Current Listen: "Maybe" courtesy of Sick Puppies
Hidden message in lyrics? .... maybe its time for a change ... maybe I'm a dreamer
First, how about those upgrades to FaceBook! Everyone happy with being submitted to a "12-step program" to find your flippin' messages? And don't you love the banner of duplicate entries running down the side? In case you couldn't read it in the center of the page, you get a second chance to review it on the side. Don't get me started. Why is it that when something is functioning properly, someone comes along and thinks they have to change it? "If it ain't broke, don't fix it" plastered the airways on FaceBook. Hint, if you haven't already figured it out, hover over the name of your "friend" until a pull down box appears. Uncheck everything you don't want to know about. Posts regarding the gruesome details of Grandma's corns being removed or little Timmy's graphic birth pictures can be prevented from popping up on your page.
Wish the same could be true with writing. A pull down menu when you're through editing that would automatically "find and rewrite" those annoying tickers that keep an agent/editor from moving past the first 20-30 pages they've requested, or at least give you some clue as to why you received the polite, "thank you, but..." email. Received one the other day and actually allowed one tear to drop. She was one of my favs off my "A List" that I saved until I felt really confident DESIGNER GENES didn't need further polishing. Argh!
But why didn't she fall in love with my story like I did? What "wow factor" did my first 30 pages miss? As always, when I ponder the deeper meaning of things and pose my question to the universe, an answer shows up...usually via email. Yes, I do believe Heaven has gone "digital."
I subscribe to social media guru Kristen Lamb's blog, and today's timely message dealt with the diagnostics of those pesky first pages of a manuscript. Awesome information. Also, I encourage any of you needing to "sell" yourself, promote your book, or any other business where "you" have to be marketed (and no, I don't mean the oldest profession, although maybe there is something of value even there in Kristen's guide to social networking...ha!) pick up a copy of BOTH her books:
"We Are Not Alone - The Writers Guide to Social Media" and "Are You There Blog? It's Me, Writer" (both on sale for only $4.99)
While I can't do justice to Kristen's blog, but not wanting you to give me a half-hearted promise you'll leave my awesome space and not check hers, I've reposted the highlights. However, this is the last in her series of blogs about DEADLY SINS OF WRITING, which any author, published or aspiring to be, should investigate further at http://warriorwriters.wordpress.com/2011/09/26/the-doctor-is-in-the-house%e2%80%93novel-diagnostics
Keep in mind, before she became a full time writer/social media genius, Kristen spent a lot of time as an editor. I've taken a couple of classes she's provided and own her books, although I'm still a major klutz at Twitter. I basically flutter in, "peep" and fly off. I'm afraid of heights, so tweeting on the branch makes me nervous and I hit all the wrong keys, sending messages to unsuspecting victims (hi "Kai"), and literally crash. So to get the full "bluff and dazzle," check out her website. Not to mention a nice picture of Dr. House (love the series "House").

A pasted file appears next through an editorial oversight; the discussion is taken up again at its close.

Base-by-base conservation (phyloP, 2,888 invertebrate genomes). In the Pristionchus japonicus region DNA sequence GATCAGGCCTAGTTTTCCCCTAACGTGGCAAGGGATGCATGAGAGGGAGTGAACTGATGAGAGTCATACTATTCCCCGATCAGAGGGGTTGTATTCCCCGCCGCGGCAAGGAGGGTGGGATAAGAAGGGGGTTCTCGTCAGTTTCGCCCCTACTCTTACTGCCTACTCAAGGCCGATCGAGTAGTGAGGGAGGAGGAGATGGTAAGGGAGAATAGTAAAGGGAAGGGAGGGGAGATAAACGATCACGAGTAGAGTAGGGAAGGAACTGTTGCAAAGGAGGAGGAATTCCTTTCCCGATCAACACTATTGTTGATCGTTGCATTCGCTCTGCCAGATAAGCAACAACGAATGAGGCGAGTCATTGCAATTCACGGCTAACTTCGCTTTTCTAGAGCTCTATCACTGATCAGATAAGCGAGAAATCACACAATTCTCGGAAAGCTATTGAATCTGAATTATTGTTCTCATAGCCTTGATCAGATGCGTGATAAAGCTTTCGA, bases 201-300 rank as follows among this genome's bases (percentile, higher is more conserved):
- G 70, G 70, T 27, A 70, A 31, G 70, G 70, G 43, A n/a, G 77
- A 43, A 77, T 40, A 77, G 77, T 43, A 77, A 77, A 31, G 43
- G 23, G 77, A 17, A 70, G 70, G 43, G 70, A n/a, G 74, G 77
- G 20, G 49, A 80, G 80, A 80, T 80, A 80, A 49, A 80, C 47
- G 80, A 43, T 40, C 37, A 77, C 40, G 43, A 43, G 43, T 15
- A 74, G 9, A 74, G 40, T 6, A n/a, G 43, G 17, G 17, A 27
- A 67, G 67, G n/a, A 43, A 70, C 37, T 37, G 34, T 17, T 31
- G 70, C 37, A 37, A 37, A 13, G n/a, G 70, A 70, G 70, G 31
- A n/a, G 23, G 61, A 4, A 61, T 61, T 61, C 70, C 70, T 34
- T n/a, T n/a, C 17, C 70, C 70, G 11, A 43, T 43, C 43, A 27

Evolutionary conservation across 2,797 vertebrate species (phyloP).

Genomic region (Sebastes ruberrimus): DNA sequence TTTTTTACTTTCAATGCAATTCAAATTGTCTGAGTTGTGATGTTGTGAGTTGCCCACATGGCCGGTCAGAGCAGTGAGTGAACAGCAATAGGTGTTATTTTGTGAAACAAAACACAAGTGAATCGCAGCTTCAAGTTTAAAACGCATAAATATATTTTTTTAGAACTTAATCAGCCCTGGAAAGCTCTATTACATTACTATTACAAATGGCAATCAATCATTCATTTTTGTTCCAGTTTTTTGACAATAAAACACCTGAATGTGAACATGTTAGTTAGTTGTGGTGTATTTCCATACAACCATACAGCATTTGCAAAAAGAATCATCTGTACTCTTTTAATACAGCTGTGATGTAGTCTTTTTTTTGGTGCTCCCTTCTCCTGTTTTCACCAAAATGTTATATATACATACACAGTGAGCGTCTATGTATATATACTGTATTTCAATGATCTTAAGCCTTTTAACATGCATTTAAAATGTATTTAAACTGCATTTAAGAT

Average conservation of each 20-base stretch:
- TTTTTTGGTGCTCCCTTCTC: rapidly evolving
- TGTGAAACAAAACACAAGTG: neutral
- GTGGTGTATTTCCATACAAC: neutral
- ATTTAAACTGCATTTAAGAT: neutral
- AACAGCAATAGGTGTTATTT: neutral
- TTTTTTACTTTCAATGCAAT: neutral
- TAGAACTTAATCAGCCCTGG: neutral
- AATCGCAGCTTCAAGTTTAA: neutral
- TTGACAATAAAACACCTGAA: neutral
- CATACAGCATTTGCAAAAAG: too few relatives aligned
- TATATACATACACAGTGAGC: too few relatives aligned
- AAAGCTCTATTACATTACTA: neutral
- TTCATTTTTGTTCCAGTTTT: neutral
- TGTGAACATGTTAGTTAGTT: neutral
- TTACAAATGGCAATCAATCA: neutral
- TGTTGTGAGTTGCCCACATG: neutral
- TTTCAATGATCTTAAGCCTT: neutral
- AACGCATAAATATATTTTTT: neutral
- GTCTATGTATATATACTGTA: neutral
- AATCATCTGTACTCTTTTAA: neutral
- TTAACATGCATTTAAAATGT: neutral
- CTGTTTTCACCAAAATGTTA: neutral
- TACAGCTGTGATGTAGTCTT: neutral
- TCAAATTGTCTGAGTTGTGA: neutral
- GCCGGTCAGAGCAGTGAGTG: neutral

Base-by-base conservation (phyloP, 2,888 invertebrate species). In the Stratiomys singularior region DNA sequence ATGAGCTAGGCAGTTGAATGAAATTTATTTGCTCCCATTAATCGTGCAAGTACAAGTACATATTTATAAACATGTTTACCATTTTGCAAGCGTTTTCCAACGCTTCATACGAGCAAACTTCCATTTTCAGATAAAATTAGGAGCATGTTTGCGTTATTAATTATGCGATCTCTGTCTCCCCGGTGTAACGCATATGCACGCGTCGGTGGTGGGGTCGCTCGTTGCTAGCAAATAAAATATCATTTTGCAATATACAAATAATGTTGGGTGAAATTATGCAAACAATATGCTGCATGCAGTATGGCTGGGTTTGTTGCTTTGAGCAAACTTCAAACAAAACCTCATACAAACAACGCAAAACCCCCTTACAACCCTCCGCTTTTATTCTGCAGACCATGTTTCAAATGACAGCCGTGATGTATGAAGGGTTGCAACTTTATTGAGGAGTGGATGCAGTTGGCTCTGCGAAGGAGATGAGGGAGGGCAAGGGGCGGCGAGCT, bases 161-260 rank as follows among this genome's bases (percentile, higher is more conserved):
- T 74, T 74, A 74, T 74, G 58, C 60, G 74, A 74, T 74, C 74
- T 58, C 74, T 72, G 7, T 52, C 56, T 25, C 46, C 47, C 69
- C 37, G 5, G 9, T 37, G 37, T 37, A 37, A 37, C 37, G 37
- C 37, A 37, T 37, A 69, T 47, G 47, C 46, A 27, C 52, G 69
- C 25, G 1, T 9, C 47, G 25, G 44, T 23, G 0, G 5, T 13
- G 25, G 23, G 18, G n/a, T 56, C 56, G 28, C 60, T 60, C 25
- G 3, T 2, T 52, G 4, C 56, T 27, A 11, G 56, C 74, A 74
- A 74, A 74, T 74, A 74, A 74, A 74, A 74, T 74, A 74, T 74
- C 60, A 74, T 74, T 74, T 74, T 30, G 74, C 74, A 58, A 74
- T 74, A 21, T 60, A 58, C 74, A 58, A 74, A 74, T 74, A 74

So here's the basics, stripped a bit. Like I said, you really need to check her site to understand the depth of this information.
1. INFO DUMP: The beginning of the novel starts the reader off with lengthy history or world-building. The author pores on and on about details of a city or civilization or some alien history all to “set up” the story. In my experience, this is often the hallmark of a writer who is weak when it comes to characters and even plotting. How can I tell? He begins with his strength…lots of intricate details about a painstakingly crafted world. Although not set in stone, generally, if the author dumps a huge chunk of information at the start of the book, then he is likely to use this tactic throughout.
This type of beginning tells me that author is not yet strong enough to blend information into the narrative in a way that it doesn’t disrupt the story. The narrative then becomes like riding in a car with someone who relies on hitting the brakes to modulate speed. The story likely will just get flowing…and then the writer will stop to give an information dump. Also, readers read fiction for stories. They read Wikipedia for information. Information does not a plot make. Facts and details are to support the story that will be driven by characters with human wants and needs.
Sci-fi/fantasy writers [that would be "yours truly"] are some of the worst offenders. It is easy to fall in love with our world-building and forget we need a plot with players. Keep the priorities straight. In twenty years people won’t remember gizmos, they will remember people.
2. BOOK STARTS RIGHT IN THE MIDDLE OF THE ACTION [I have actually been told to do this in other classes, so I was surprised to see this on Kristen's list]: A lot of new writers are being told to start right in the action, and this tip is wrong…well, it needs to be clarified. We need some kind of conflict in the beginning to make us (the reader) choose to side with/like the protagonist. This conflict doesn’t necessarily have to do with the main story problem (directly).
For instance, in the Hunger Games we are introduced to Katniss and we get a glimpse of the hell that is her life and the burden she has of feeding her family. We feel for her because she lives in a post-apocalyptic nightmare where life is lived on the brink of starvation. Nothing terribly earth-shattering happens, but we care about this girl. So, when Katniss is chosen to participate in The Hunger Games–a brutal gladiator game held by the privileged Capitol–we want her to win, because that means a life of food, shelter and relative safety.